Former President Donald Trump remains a political force – more so than any commander-in-chief in modern history to be voted out of office.
In fact, one would have to go all the way back to the days of Theodore Roosevelt, who was the last former president to mount a campaign to return to the White House.
Though he lost in 1912 to Woodrow Wilson, in “Teddy’s” case, he had left the presidency and wasn’t voted out of office.
That is why Joe Biden is the 46th president, but actually is the 45th person to hold the office as Cleveland was the 22nd and 24th.
Trump certainly has set his sights on becoming the 47th president, but some in the Republican Party’s governing body are apparently already expressing doubts about his ability to successfully defeat Joe Biden in 2024.
There are already calls for a competitive primary season next year to produce a stronger nominee than simply anointing Donald Trump as the candidate to put forth.
Based on interviews this week with 59 of them — more than one-third of the committee’s membership — few are eager to crown Donald Trump their nominee for a third time.
Many of Trump’s policies and accomplishments as president are still praised by the RNC, yet many express deep concerns about his age.
Donald Trump will be 78 when he takes office in 2025; but also his temperament. His constant barrage of insults, odd comments on social media, and repeated lies are baggage the party doesn’t want to deal with.
The bigger issue for the RNC is simply Trump’s ability to win.
Time to Strike
The majority of Americans now approve of the appointment of a special counsel to investigate Biden’s handling of classified documents, which aren’t likely to help poll numbers.
Moreover, the economy does appear to be slowing, and a recession could be on the horizon.
In other words, Biden looks weak enough that he’ll have to mount a strong campaign to keep his job. He’s also facing questions about his age, while his handling of the border crisis and even the pullout of Afghanistan will be issues he’ll face in the 2024 campaign. Biden could be defeated by the right Republican – and the RNC appears to question if Donald Trump is actually the right man for the job.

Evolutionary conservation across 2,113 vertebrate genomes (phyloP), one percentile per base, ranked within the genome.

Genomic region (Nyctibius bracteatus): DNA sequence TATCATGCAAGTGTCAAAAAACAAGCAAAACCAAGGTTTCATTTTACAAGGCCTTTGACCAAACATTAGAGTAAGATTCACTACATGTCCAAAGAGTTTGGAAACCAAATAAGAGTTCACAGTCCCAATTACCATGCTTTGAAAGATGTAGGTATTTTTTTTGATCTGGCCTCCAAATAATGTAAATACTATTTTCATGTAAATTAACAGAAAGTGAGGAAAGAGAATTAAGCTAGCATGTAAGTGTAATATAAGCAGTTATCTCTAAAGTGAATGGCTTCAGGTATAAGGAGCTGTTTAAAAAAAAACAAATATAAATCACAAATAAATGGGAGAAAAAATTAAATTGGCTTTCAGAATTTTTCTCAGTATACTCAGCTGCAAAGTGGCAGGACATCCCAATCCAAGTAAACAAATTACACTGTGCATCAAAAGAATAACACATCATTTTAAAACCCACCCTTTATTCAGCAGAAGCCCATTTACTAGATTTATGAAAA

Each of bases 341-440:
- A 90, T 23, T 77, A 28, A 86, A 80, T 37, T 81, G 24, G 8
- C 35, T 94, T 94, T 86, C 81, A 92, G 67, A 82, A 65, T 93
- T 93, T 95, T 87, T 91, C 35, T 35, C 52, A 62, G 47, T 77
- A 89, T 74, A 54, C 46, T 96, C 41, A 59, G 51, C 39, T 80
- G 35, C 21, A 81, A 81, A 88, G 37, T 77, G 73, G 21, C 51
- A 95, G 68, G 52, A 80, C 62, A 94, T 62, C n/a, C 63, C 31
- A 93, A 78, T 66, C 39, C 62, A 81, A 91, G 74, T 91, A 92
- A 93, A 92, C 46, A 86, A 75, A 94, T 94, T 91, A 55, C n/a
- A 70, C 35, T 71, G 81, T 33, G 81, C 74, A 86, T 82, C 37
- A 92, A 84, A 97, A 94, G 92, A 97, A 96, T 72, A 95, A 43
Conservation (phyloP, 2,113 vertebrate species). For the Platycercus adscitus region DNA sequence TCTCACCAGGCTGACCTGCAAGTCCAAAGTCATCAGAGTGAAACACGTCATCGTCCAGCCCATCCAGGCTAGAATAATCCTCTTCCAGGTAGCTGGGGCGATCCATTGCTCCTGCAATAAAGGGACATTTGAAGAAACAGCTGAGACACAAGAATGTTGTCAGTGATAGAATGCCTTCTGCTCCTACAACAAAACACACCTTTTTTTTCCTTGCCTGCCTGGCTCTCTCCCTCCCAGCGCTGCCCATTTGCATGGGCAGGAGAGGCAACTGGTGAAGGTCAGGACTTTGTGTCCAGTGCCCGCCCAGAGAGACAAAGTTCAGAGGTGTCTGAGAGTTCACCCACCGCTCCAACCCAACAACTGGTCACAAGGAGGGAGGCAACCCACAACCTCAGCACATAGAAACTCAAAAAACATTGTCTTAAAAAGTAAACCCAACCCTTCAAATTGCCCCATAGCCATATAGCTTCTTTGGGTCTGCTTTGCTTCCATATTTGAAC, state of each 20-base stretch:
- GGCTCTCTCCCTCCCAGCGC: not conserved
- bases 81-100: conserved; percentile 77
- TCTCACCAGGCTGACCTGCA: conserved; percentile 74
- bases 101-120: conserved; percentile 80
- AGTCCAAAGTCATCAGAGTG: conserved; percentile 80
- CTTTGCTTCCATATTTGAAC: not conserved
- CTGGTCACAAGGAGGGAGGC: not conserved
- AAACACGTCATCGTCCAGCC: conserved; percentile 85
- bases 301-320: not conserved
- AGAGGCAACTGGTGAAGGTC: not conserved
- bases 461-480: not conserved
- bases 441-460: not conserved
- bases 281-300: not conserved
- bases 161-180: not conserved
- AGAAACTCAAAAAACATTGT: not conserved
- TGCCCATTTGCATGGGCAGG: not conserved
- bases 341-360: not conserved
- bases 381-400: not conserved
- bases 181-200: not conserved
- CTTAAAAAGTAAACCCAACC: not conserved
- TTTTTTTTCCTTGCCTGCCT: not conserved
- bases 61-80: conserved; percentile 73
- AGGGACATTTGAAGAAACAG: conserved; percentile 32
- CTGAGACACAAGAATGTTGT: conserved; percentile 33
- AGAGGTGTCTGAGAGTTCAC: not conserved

It is true, however, that MAGA loyalists have come to dominate the party apparatus; a point former RNC Chair Michael Steele told Politico.com last month, noting, “If you look at state party organizations, it’s the MAGA strain of Republicanism that’s become dominant.”
Yet, the cracks are appearing. Trump’s support is waning – noted as a few prominent Texas Republicans are ready to refuse to support him, while some are even willing to cross him publicly. This is a noted shift, as Trump once had a deep pool of loyal allies in the Lone Star State.
It isn’t just Texas either.
Republicans across the country want to win back the White House and are beginning to see that Donald Trump isn’t the person to get them there.
Author Experience and Expertise:
A Senior Editor for 19FortyFive, Peter Suciu is a Michigan-based writer. He has contributed to more than four dozen magazines, newspapers, and websites with over 3,200 published pieces over a twenty-year career in journalism. He regularly writes about military hardware, firearms history, cybersecurity, politics, and international affairs. Peter is also a Contributing Writer for Forbes and Clearance Jobs. You can follow him on Twitter: @PeterSuciu.